Cujo the crossbred pup was badly neglected but has since recovered.
Cujo the crossbred pup was badly neglected but has since recovered.

Animal cruelty highlighted in pup's treatment

By CHRIS LYNCHchrisl@gladstoneobserver.com.au

A shocking case of alleged animal cruelty has highlighted a pathetic contribution to the RSPCA by both state and federal governments.

A Gladstone resident who can't be named for fear of retribution said she recently bought a puppy who had been exposed to sickening neglect and cruelty.

'It had an abscess the size of a 10 cent piece on its tail. The other day I was washing it and the tail exploded in my hand,' the source said.

They then had to take the puppy to a vet to have it's tail amputated.

'Fleas totally covered its entire body, with ticks in the parts fleas were not.''

The source said she had rescued this puppy and phoned the RSPCA to help the remaining members of the litter.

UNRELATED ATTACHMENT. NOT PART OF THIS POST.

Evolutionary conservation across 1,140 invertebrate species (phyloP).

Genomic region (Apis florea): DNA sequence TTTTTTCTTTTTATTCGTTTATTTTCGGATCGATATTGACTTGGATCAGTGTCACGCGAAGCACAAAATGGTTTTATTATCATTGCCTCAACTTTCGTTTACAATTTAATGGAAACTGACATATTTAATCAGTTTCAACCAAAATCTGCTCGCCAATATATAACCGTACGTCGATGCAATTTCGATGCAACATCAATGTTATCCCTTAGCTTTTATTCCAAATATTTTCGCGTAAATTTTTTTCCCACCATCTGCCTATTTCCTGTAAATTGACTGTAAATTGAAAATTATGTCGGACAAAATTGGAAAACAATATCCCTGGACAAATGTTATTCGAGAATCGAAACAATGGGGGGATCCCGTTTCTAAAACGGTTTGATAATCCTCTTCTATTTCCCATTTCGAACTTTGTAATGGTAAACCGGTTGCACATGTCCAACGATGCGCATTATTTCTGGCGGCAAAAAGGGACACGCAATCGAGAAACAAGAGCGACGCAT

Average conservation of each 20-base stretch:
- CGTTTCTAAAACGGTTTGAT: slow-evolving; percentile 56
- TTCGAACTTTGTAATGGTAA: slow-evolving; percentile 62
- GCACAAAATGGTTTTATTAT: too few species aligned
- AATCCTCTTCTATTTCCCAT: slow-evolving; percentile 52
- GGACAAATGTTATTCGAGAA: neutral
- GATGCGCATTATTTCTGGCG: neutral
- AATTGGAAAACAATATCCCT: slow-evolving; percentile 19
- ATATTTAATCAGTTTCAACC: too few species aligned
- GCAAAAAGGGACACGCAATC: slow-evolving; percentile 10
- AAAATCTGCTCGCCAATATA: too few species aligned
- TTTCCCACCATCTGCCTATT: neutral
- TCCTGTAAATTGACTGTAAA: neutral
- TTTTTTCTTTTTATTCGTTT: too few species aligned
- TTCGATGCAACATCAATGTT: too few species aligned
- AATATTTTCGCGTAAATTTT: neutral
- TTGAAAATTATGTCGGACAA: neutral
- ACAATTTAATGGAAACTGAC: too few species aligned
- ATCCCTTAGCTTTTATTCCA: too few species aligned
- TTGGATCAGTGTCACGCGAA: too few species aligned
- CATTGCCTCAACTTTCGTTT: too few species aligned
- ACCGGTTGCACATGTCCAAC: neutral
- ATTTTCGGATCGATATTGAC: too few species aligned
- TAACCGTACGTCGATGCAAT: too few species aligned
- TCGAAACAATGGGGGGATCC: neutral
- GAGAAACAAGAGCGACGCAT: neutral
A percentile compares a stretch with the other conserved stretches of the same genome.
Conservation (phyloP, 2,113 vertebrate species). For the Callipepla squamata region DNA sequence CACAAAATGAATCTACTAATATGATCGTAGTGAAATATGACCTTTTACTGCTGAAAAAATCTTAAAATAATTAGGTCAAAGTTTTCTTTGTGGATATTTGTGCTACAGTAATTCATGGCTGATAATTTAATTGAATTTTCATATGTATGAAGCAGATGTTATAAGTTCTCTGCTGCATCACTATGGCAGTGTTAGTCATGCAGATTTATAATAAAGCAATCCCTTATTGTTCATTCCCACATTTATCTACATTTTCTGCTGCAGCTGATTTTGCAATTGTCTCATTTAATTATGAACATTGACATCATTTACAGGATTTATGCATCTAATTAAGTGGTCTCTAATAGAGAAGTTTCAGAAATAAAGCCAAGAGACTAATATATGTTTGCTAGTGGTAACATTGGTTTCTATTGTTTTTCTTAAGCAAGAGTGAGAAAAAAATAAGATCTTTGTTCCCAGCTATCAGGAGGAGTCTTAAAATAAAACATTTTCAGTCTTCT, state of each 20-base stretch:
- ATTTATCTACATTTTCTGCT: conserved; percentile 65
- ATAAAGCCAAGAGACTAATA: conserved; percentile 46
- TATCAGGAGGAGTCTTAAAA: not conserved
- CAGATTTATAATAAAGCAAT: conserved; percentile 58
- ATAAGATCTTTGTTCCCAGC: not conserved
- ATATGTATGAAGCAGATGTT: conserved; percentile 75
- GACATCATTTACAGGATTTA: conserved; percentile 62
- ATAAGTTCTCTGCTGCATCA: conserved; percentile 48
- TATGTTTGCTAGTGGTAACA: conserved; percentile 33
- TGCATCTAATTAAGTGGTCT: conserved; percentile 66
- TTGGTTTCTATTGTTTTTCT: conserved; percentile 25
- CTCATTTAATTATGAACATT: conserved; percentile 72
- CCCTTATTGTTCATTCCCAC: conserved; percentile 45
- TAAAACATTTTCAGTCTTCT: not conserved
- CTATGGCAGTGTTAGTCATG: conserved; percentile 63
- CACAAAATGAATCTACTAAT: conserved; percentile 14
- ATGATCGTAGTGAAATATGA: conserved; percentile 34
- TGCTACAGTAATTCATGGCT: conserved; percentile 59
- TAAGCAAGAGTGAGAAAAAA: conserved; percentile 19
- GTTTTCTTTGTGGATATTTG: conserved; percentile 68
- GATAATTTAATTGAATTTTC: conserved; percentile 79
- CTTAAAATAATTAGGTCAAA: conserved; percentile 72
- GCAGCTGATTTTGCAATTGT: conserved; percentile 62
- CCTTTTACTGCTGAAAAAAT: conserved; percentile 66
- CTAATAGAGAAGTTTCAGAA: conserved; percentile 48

After almost a month they said there were still puppies at the address, yesterday it was confirmed massive underfunding and staffing shortages were to blame.

Nationally 86 inspectors handle 48,000 cases each year, while across Queensland 16 inspectors are responsible for investigating 11,000 complaints, according to the RSPCA.

In Queensland the public donates $11,835,000 to RSPCA's operating budget each year, the state government a meagre $165,000.

RSPCA QLD CEO Mark Townend said yesterday to equip one inspector with fuel, phone, computer, vehicle, pay check and other expenses costs $80,000 to $90,000 a year.

Of the 11,000 cases last year between 40 and 50 people were prosecuted.

'Obviously we always prefer more,' Mr Townend said.

He said one inspector based in Rockhampton had to cover the entire region two hours drive north, south, east and west of the city.

The RSPCA has promised to follow up the mistreatment allegations.



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